In North Carolina, thanks to Republican gains in the 2010 state elections, the congressional district lines already drawn in such a comically gerrymandered way, the state’s delegation bears little resemblance to the actual wishes of voters. In 2012, for example, a majority of North Carolinians voted for Democratic congressional candidates, and yet, only 4 of the state’s 13 members of the U.S. House are Democrats.
But as the Los Angeles Times reports today, that’s apparently not quite good enough for GOP state policymakers. In a story Rachel has covered on the show, now that the district lines have been gerrymandered to ensure a Republican advantage regardless of voters’ wishes, the next step is to restrict voters’ access to their own democracy.
The GOP chairman of the state Senate rules committee, Sen. Tom Apodaca, said he would move quickly to pass a voter ID law that Republicans say would bolster the integrity of the balloting process. GOP leaders also began engineering an end to the state’s early voting, Sunday voting and same-day registration provisions, all popular with black voters. Civil rights groups say the moves are designed to restrict poll access by blacks, who vote reliably Democratic.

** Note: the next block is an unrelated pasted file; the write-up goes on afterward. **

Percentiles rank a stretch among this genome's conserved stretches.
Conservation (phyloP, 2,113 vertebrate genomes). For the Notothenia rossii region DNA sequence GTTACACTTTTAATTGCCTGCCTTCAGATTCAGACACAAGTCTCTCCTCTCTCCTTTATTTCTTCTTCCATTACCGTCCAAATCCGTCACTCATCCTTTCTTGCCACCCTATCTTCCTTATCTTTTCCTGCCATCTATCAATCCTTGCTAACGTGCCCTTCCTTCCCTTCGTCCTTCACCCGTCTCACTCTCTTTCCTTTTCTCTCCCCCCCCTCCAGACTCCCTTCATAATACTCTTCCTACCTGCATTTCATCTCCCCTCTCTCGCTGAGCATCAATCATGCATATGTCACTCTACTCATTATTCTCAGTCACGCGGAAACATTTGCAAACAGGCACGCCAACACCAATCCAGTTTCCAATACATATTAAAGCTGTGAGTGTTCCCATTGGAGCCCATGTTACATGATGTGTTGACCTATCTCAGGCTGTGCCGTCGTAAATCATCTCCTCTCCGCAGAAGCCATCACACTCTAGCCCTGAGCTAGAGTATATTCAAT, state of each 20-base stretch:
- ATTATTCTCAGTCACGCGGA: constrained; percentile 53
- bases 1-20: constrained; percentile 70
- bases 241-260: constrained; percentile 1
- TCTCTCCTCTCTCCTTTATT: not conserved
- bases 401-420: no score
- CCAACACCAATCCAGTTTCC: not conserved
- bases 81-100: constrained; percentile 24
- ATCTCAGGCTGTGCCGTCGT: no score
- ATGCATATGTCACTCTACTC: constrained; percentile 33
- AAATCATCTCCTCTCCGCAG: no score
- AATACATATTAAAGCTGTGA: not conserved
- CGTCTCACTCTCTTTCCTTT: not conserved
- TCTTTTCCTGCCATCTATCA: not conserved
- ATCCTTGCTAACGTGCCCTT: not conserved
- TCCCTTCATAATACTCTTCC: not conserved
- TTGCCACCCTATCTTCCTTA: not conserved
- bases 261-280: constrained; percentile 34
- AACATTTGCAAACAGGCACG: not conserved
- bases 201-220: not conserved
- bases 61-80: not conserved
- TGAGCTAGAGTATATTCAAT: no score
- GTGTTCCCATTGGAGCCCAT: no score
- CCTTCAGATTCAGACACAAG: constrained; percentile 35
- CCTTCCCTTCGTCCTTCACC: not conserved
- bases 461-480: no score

Up until about a week ago, this would ordinarily be the point at which voting-rights advocates, civil rights activists, and anyone concerned with voter access and election fairness would say, “Whew, it’s a good thing the Voting Rights Act still exists. There’s no way these North Carolina’s measures will pass muster.”
But all of that changed rather abruptly when five justices on the U.S. Supreme Court gutting the Voting Rights Act and gave GOP policymakers in North Carolina and elsewhere a green light to start restricting Americans’ access to the ballot box. It is open season on voting rights and Republicans throughout the South are seizing the opportunity.
Originally, GOP lawmakers in North Carolina held back on pursuing voter-ID laws, knowing how racially discriminatory they are. But thanks to the Supreme Court, they no longer care.
What’s especially interesting to me as how thin the pretense is. At least on the surface, Republicans say they need to impose the harshest voting restrictions since Jim Crow to prevent “voter fraud.” In reality, such fraud is practically non-existent, but it nevertheless serves as a convenient pretense. But how does ending Sunday voting prevent fraud? Why eliminate early-voting opportunities and make longer voting lines, neither of which relate to fraud at all?
Of course, questions like these only matter if there’s a real debate, and with Republicans controlling North Carolina’s legislature and governor’s office, whether the pretense makes sense or not is apparently irrelevant.